Find all files in /dirC/ with names that start with a capital and followed by a digit (A0-Z9)
Accepting file names from a previous step
This option allows even more flexibility in combination with other steps, such as Get File Names. You can specify your file name and pass it to this step. This way the file name can come from any source; a text file, database table, and so on.
Accept file names from previous steps
Enables the option to get file names from previous steps
Pass through fields from previous step
Enables the option to get field information from previous steps.
Step to read file names from
Step from which to read the file names
Field in the input to use as file name
Text File Input looks in this step to determine which filenames to use
This option only appears if you select S3 in the Source Environment field in the Hadoop File Input window. User name needed to access the S3 file system.
This option only appears if you select S3 in the Source Environment field in the Hadoop File Input window. Password needed to access the S3 file system.
Open from Folder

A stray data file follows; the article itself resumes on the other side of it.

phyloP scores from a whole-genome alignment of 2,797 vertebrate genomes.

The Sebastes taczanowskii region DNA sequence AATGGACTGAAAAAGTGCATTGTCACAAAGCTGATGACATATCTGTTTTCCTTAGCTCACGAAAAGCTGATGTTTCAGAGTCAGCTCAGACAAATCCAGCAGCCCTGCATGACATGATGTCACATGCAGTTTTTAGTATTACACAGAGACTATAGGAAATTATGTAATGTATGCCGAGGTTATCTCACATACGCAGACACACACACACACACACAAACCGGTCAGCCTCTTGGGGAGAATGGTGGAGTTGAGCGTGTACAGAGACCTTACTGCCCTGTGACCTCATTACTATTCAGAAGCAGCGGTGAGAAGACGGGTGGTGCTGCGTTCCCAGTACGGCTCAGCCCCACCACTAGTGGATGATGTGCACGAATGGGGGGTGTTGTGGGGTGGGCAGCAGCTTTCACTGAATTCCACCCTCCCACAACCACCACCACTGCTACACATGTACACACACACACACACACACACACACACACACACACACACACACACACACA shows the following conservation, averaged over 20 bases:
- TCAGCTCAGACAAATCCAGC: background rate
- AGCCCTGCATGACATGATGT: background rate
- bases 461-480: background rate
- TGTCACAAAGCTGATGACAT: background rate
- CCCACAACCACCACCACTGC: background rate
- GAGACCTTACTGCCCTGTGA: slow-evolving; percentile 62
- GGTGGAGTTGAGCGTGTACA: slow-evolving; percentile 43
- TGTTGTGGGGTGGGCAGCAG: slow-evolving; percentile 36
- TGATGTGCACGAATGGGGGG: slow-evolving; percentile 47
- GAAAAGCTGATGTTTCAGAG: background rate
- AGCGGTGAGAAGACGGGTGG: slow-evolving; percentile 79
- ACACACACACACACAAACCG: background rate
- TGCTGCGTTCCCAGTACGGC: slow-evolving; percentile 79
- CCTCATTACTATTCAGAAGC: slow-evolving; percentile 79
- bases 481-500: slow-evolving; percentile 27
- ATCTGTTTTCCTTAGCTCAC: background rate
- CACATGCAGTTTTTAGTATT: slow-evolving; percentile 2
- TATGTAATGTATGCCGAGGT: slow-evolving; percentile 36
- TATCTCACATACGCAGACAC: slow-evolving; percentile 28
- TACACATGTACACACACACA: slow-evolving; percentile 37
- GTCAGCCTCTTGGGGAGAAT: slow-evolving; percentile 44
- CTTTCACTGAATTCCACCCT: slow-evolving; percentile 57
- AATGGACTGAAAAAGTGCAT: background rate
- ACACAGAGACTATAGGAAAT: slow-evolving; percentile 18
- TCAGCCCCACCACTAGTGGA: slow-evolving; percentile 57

Indicates the path and name of the directory you want to browse. This directory becomes the active directory.
Up One Level
Displays the parent directory of the active directory shown in the Open from Folder field.
Deletes a folder from the active directory.
Creates a new folder in the active directory.
Displays the active directory, which is the one that is listed in the Open from Folder field.
Applies a filter to the results displayed in the active directory contents.
Options under the Content tab allow you to specify the format of the text files that are being read. This table is a list of the options associated with this tab.
Can be either CSV or Fixed length. Based on this selection, Spoon launches a different helper GUI when you click Get Fields in the Fields tab.